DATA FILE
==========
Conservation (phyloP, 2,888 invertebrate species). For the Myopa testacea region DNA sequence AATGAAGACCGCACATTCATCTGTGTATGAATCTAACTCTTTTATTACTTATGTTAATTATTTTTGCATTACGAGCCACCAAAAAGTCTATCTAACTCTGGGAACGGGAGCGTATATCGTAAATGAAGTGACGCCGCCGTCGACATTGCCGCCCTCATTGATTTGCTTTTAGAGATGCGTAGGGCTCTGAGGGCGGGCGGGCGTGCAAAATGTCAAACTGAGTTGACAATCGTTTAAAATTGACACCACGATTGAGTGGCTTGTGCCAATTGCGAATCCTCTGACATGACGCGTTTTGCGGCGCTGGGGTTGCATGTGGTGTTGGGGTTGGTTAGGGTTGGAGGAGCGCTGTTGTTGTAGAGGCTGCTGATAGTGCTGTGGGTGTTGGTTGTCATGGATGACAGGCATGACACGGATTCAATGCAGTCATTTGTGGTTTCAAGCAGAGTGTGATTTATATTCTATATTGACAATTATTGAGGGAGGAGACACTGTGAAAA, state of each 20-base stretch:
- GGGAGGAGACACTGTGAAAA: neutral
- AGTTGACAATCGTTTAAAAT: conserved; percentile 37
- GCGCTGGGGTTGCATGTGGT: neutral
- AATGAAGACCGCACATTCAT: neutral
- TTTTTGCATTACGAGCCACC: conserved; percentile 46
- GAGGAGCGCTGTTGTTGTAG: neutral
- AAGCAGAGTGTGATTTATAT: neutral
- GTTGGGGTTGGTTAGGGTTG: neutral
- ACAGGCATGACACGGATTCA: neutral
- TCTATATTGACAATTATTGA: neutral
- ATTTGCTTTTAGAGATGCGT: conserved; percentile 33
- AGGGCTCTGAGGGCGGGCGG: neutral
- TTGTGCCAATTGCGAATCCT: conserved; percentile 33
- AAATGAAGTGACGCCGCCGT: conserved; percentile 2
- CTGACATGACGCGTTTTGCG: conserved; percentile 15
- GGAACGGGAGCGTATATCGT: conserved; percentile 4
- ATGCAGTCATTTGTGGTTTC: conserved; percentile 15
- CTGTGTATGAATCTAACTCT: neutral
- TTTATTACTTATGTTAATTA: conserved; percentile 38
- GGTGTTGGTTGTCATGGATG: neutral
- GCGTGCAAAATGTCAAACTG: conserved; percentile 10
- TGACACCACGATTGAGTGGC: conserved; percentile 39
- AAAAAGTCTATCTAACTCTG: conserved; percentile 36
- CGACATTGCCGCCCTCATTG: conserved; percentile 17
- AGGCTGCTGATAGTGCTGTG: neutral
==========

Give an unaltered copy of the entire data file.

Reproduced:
Conservation (phyloP, 2,888 invertebrate species). For the Myopa testacea region DNA sequence AATGAAGACCGCACATTCATCTGTGTATGAATCTAACTCTTTTATTACTTATGTTAATTATTTTTGCATTACGAGCCACCAAAAAGTCTATCTAACTCTGGGAACGGGAGCGTATATCGTAAATGAAGTGACGCCGCCGTCGACATTGCCGCCCTCATTGATTTGCTTTTAGAGATGCGTAGGGCTCTGAGGGCGGGCGGGCGTGCAAAATGTCAAACTGAGTTGACAATCGTTTAAAATTGACACCACGATTGAGTGGCTTGTGCCAATTGCGAATCCTCTGACATGACGCGTTTTGCGGCGCTGGGGTTGCATGTGGTGTTGGGGTTGGTTAGGGTTGGAGGAGCGCTGTTGTTGTAGAGGCTGCTGATAGTGCTGTGGGTGTTGGTTGTCATGGATGACAGGCATGACACGGATTCAATGCAGTCATTTGTGGTTTCAAGCAGAGTGTGATTTATATTCTATATTGACAATTATTGAGGGAGGAGACACTGTGAAAA, state of each 20-base stretch:
- GGGAGGAGACACTGTGAAAA: neutral
- AGTTGACAATCGTTTAAAAT: conserved; percentile 37
- GCGCTGGGGTTGCATGTGGT: neutral
- AATGAAGACCGCACATTCAT: neutral
- TTTTTGCATTACGAGCCACC: conserved; percentile 46
- GAGGAGCGCTGTTGTTGTAG: neutral
- AAGCAGAGTGTGATTTATAT: neutral
- GTTGGGGTTGGTTAGGGTTG: neutral
- ACAGGCATGACACGGATTCA: neutral
- TCTATATTGACAATTATTGA: neutral
- ATTTGCTTTTAGAGATGCGT: conserved; percentile 33
- AGGGCTCTGAGGGCGGGCGG: neutral
- TTGTGCCAATTGCGAATCCT: conserved; percentile 33
- AAATGAAGTGACGCCGCCGT: conserved; percentile 2
- CTGACATGACGCGTTTTGCG: conserved; percentile 15
- GGAACGGGAGCGTATATCGT: conserved; percentile 4
- ATGCAGTCATTTGTGGTTTC: conserved; percentile 15
- CTGTGTATGAATCTAACTCT: neutral
- TTTATTACTTATGTTAATTA: conserved; percentile 38
- GGTGTTGGTTGTCATGGATG: neutral
- GCGTGCAAAATGTCAAACTG: conserved; percentile 10
- TGACACCACGATTGAGTGGC: conserved; percentile 39
- AAAAAGTCTATCTAACTCTG: conserved; percentile 36
- CGACATTGCCGCCCTCATTG: conserved; percentile 17
- AGGCTGCTGATAGTGCTGTG: neutral